Monitors Teacher Resources

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Students discuss prior knowledge about marine mammals and then endangered marine mammals. They focus on reasons for the endangered status. Students are introduced to different methods of marine mammal monitoring. Students consider ways such efforts can help in marine conservation efforts.
Students explore the monitoring efforts in Monterey Bay and Gulf of the Farallones national marine sanctuaries. They develop an ecosystem monitoring plan that explains the rationale for ecosystem monitoring, the methods for monitoring based on research, the people involved in the project, the steps of the monitoring plan, and the benefit of the monitoring project to the area.
High schoolers investigate marine benthic habitats and their importance. For this coastal monitoring and bottom watching lesson plan, students study the importance of marine benthic habitats, they describe 3 sources of stress on marine benthic habitats and they retrieve and analyze data from a geographic information system about marine benthic habitats. High schoolers answer 6 questions from the data they gather.
Students investigate data on coral reef monitoring in a marine protected area in the Florida keys. In this coral reef lesson plan, students use online data from a marine protected coral reef to complete a worksheet about coral monitoring. Students write a report answering given questions and develop an understanding of the characteristics of healthy coral reefs.
Students access data to characterize coral reefs. In this scientific research instructional activity, students access data and explain the need for such data when monitoring coral reefs. They will identify and explain three major threats to coral reefs.
Students investigate marine life by researching aquatic organisms on the Internet. In this oceanography instructional activity, students monitor algae and animals of the ocean by identifying their population and habitat on data sheet ID cards. Students discuss why it is important to monitor life in the oceanic ecosystem.
Students participate in an interactive instructional activity using the scientific method to study biodiversity.  In this insect monitoring instructional activity, students simulate the layers of soil and the insects that would live there. Students design parameters to collect insects and a research timeframe.  Students create a graph of the species found.
Practice reading comprehension with the short reading passage "Grandpa's Whale." Then monitor readers' understanding by completing the four multiple choice questions.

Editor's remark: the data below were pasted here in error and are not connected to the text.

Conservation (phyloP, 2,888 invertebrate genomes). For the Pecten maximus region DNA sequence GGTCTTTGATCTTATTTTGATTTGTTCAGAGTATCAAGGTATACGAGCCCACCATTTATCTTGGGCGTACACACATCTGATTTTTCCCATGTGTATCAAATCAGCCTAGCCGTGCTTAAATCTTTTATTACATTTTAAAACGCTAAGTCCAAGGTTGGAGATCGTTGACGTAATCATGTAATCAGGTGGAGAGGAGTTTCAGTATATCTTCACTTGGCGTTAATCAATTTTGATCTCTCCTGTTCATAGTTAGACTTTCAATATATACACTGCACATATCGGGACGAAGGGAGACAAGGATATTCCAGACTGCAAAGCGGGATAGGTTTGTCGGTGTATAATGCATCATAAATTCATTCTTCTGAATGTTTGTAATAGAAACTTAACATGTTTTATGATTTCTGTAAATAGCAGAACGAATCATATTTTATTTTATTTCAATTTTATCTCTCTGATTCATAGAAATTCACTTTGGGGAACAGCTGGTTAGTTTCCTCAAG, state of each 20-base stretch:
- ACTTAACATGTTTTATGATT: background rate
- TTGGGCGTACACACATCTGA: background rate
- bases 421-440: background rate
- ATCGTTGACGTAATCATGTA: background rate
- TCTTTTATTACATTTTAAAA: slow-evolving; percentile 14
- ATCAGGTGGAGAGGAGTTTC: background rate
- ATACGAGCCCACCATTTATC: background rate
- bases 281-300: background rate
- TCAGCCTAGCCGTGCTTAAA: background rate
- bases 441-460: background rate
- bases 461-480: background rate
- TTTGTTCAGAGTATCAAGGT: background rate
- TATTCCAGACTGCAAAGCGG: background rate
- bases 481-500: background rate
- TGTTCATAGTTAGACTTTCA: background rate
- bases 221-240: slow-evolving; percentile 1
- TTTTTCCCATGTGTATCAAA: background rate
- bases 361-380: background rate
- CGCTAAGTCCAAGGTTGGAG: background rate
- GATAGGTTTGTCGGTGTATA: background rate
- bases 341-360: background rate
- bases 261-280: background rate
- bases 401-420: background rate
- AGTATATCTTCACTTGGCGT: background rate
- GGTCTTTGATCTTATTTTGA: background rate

Students analyze how scientists monitor marine habitats. They use the information they gathered to conduct their own field study site. They record their observations and share them with the class.
Tenth graders explore how technology can be used to monitor the environment in urban areas. For example, a sustainable community meets its present needs without sacrificing the ability of others, now and in the future, to meet their own needs.
In this technology worksheet, students find the answers to the questions concerning the network administrator's monitoring of computer application usage.
Learners develop a sense of classroom community through goal-setting, decision-making, and brainstorming. They monitor the effects of their plan by determining whether short term goals are being achieved.
Students use heart rate monitors and complete a swimming and running test. These tests allow students to obtain personal data, to manipulate the data through calculations of various parameters, and to graphically represent the data.
As the title implies, this is a list of vocabulary terms relating to water monitoring. If your ecology class is learning about how to test water quality, this will be an appropriate reference sheet for them. As a bonus, if you live in Texas near the Little Bear Creek watershed, you will find a topographic map of the area. 
Young scholars create their own monitoring program for natural water. They collect samples from an appropriate sampling site. They perform chemical and biological analyses of their samples. They present their information to the class.
Students set up their own monitoring system. They collect samples from an appropriate sampling site. They analyze data and determine the water quality. They present their information to the class and draw a conclusion.
Students experience how devices can be connected to a computer to monitor and measure changes in environmental conditions. They observe and monitor external changes in temperature and how to log in data collected from the observations.
Pupils explore the relevance of water quality monitoring in relation to a local wetland ecosystem. They conduct standard water quality tests using wet tests and CBL calculators and probes. Student record and interpret the results.
Students discuss why monitoring fish populations is important. They develop a multi-year fisheries management plan and budget.
Middle and high schoolers identify how to discover a word's meaning by exploring context clues and any pictures, diagrams, photographs, and charts that might be included. They continue this process with other examples and locate one on their own. They finish by writing their own think-aloud on paper to share with the class.

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